By the end of 2013, Air Dolomiti was operating 380 flights a week, almost all of which were to or from Munich. It carried 1.7 million passengers during the year and was Munich Airport’s third-largest carrier in terms of passengers and flights and the top international – that is, non-German – carrier at the airport. The top two carriers are Lufthansa and Airberlin.
According to Kraus, approximately 70 to 75 per cent of Air Dolomiti’s passengers are flying on connecting flights via Munich or Frankfurt. About 50 to 55 per cent of these passengers are Italian and about 20 to 25 per cent German.
The number of U.S. passengers it carries on connecting flights has jumped sharply from 4 per cent to 8 per cent in the past couple of years as U.S. citizens and residents – particularly those living on the U.S. West Coast – have become much more aware of Air Dolomiti’s strong network of Italian destinations offered via Munich. The airline is also seeing growth in the numbers of Russian and Chinese passengers it is carrying, Kraus said.
Air Dolomiti’s major business goal is generally to grow its network of Italian destinations offered via Munich, mainly to expand its Lufthansa feed activities but also to strengthen its own-brand flying. Not only does Air Dolomiti want to confirm its recognition as what Kraus called the “reference” Italian carrier within the Lufthansa Group, but it also wants to reinforce its position as the top international airline at Munich.
At the same time, said Kraus, Air Dolomiti wants to strengthen its relationships with other Star Alliance carriers – hence the three codeshares it is now planning.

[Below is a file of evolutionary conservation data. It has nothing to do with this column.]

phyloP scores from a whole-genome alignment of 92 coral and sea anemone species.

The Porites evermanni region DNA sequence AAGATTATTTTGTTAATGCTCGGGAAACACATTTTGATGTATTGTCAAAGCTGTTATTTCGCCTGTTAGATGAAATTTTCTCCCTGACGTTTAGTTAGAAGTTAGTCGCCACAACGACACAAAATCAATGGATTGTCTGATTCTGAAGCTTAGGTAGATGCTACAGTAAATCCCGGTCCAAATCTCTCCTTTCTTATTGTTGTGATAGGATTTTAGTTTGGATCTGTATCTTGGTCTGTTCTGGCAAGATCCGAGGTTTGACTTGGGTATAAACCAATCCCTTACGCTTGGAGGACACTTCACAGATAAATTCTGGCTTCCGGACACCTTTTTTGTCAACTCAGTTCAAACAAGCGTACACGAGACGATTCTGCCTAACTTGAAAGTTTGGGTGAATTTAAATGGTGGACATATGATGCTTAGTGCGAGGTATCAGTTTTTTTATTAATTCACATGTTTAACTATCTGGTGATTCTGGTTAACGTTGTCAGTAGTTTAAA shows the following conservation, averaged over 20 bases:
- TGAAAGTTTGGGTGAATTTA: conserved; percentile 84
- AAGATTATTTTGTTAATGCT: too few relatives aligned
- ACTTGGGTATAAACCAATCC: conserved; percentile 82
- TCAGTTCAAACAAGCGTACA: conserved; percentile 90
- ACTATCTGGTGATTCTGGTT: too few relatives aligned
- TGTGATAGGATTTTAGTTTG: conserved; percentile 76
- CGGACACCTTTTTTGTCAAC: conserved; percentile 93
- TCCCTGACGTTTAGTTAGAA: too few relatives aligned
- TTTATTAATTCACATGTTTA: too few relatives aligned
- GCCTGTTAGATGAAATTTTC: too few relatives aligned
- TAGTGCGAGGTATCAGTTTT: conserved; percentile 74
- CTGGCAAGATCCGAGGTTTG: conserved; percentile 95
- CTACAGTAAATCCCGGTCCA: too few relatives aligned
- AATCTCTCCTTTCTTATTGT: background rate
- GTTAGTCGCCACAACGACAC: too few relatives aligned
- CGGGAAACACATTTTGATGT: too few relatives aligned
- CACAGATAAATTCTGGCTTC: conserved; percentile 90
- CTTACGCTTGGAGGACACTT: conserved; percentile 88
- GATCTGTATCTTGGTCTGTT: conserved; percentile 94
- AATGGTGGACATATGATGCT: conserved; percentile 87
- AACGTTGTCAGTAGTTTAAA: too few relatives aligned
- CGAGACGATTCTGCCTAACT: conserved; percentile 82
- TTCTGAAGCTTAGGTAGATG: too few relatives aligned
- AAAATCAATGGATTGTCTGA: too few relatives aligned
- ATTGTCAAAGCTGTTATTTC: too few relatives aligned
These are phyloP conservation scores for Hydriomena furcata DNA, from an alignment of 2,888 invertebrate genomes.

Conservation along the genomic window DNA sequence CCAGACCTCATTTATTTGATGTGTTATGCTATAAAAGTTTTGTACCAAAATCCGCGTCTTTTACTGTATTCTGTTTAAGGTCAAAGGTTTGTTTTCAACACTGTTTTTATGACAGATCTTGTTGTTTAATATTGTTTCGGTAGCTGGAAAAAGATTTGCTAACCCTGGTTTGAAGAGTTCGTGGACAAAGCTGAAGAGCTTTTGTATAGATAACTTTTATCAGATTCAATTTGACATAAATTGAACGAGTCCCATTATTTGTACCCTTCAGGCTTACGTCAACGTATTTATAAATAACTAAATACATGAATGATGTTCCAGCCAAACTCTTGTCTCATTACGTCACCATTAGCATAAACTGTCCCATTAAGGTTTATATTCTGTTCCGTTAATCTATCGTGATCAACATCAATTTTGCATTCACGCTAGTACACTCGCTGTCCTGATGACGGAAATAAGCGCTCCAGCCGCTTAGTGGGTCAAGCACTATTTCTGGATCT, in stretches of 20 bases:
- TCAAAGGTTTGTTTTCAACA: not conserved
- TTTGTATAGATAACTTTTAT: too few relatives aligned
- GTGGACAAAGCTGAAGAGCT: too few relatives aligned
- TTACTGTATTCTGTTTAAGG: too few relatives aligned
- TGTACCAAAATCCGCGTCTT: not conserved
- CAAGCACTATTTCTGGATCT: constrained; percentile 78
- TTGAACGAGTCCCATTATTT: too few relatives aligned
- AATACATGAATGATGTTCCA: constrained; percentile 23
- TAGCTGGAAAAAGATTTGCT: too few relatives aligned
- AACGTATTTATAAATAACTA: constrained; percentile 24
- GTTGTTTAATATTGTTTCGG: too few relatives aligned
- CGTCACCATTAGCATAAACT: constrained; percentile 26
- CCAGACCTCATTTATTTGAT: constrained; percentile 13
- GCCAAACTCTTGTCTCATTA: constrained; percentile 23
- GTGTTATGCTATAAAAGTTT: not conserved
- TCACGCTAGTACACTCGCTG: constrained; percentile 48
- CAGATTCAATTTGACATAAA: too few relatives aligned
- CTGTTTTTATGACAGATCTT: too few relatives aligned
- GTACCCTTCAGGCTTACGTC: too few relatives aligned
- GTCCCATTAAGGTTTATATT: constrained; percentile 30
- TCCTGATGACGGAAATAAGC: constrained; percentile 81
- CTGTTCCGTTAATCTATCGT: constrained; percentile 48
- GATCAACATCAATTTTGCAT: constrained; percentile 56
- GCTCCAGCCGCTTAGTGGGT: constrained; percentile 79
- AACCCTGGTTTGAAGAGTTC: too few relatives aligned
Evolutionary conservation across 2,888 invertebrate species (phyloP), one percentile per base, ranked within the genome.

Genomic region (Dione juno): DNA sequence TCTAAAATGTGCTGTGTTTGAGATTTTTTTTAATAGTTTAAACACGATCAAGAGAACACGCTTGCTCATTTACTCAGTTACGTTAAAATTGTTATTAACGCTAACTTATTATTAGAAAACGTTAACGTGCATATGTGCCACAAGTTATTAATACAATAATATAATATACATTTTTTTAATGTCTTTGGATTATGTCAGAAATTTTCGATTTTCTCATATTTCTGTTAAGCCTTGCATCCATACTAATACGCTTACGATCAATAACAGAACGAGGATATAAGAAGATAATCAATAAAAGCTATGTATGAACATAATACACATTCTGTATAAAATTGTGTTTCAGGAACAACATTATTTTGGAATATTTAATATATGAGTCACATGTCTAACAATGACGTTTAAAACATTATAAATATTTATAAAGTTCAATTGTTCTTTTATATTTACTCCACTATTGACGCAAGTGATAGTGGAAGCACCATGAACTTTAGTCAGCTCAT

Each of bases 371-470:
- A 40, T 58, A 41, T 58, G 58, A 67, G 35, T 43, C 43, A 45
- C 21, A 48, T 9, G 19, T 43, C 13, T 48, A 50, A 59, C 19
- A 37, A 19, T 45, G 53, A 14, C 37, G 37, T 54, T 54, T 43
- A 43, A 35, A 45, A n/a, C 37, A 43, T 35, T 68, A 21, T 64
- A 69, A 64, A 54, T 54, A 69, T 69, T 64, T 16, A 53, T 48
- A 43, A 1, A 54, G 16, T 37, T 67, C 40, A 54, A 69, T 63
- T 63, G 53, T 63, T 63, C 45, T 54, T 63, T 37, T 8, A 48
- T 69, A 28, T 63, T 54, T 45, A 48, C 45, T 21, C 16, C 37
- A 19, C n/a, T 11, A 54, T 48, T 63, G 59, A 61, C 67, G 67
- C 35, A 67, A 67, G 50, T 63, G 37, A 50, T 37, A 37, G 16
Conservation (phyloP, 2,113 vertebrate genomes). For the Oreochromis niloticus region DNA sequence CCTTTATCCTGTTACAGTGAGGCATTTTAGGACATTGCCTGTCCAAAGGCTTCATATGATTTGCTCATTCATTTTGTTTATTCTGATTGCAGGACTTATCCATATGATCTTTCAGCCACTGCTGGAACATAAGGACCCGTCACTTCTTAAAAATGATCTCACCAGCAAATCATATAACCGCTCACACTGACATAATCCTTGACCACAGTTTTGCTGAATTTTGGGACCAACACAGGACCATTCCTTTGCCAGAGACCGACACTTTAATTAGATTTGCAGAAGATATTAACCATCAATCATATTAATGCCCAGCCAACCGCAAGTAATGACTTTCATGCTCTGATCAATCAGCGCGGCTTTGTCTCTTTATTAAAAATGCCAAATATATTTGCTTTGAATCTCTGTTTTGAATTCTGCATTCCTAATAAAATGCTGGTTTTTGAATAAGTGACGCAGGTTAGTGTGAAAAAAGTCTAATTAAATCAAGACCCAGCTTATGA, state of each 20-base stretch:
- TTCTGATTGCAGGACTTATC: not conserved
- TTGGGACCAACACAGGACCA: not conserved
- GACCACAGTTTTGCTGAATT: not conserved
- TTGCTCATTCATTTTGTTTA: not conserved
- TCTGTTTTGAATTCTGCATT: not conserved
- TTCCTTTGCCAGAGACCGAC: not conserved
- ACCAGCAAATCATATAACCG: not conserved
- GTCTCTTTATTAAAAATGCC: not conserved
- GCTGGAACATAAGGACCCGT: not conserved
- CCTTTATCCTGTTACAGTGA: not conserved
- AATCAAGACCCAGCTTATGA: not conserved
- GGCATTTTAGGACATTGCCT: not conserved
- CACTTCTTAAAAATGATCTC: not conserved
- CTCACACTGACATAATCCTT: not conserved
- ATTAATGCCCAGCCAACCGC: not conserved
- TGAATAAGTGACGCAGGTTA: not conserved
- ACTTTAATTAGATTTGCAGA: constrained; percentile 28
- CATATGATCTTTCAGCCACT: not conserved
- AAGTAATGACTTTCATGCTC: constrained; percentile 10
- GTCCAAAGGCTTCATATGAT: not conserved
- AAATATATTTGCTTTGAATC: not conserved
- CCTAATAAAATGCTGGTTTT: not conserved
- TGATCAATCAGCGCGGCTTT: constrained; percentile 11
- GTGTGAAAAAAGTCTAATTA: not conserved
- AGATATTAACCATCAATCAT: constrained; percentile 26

One potentially quick way to add more Star Alliance codeshares would be for Air Dolomiti to grow by feeding the hubs of the other long-haul carriers in the Lufthansa Group: Austrian Airlines, Brussels Airlines and Swiss International Air Lines.
Asked if Air Dolomiti had any interest or plans in doing so, Kraus said that in order to do so Air Dolomiti would have to convince the Lufthansa Group supervisory board that it would genuinely add value to the group by expanding its network in such ways.
One immediate problem, he said, is that, not taking Lufthansa into account, all three long-haul carriers in the group have aircraft types in their fleet which are equivalent in capacity to the Embraer 195 – so potentially they could operate any new routes between Italy and their hubs just as easily as could Air Dolomiti. However, all things being equal, Air Dolomiti would welcome the possibility of feeding these other carriers’ hubs too, Kraus said.
The Italian airline has one other, noteworthy, weapon in its business arsenal. Drawing heavily upon its reputation for punctuality and reliability, Air Dolomiti makes it aircraft available where possible for whole-plane charters, particularly for sports teams such as major Italian professional soccer clubs playing in Europe-wide competitions.
Such group customers need to be in specific places at very specific times and using an airline which isn’t punctual isn’t an option for them, Kraus noted. Air Dolomiti’s performance in operating such charters to the satisfaction of its clients has newly won the carrier a national award as Italy’s top airline for private charters.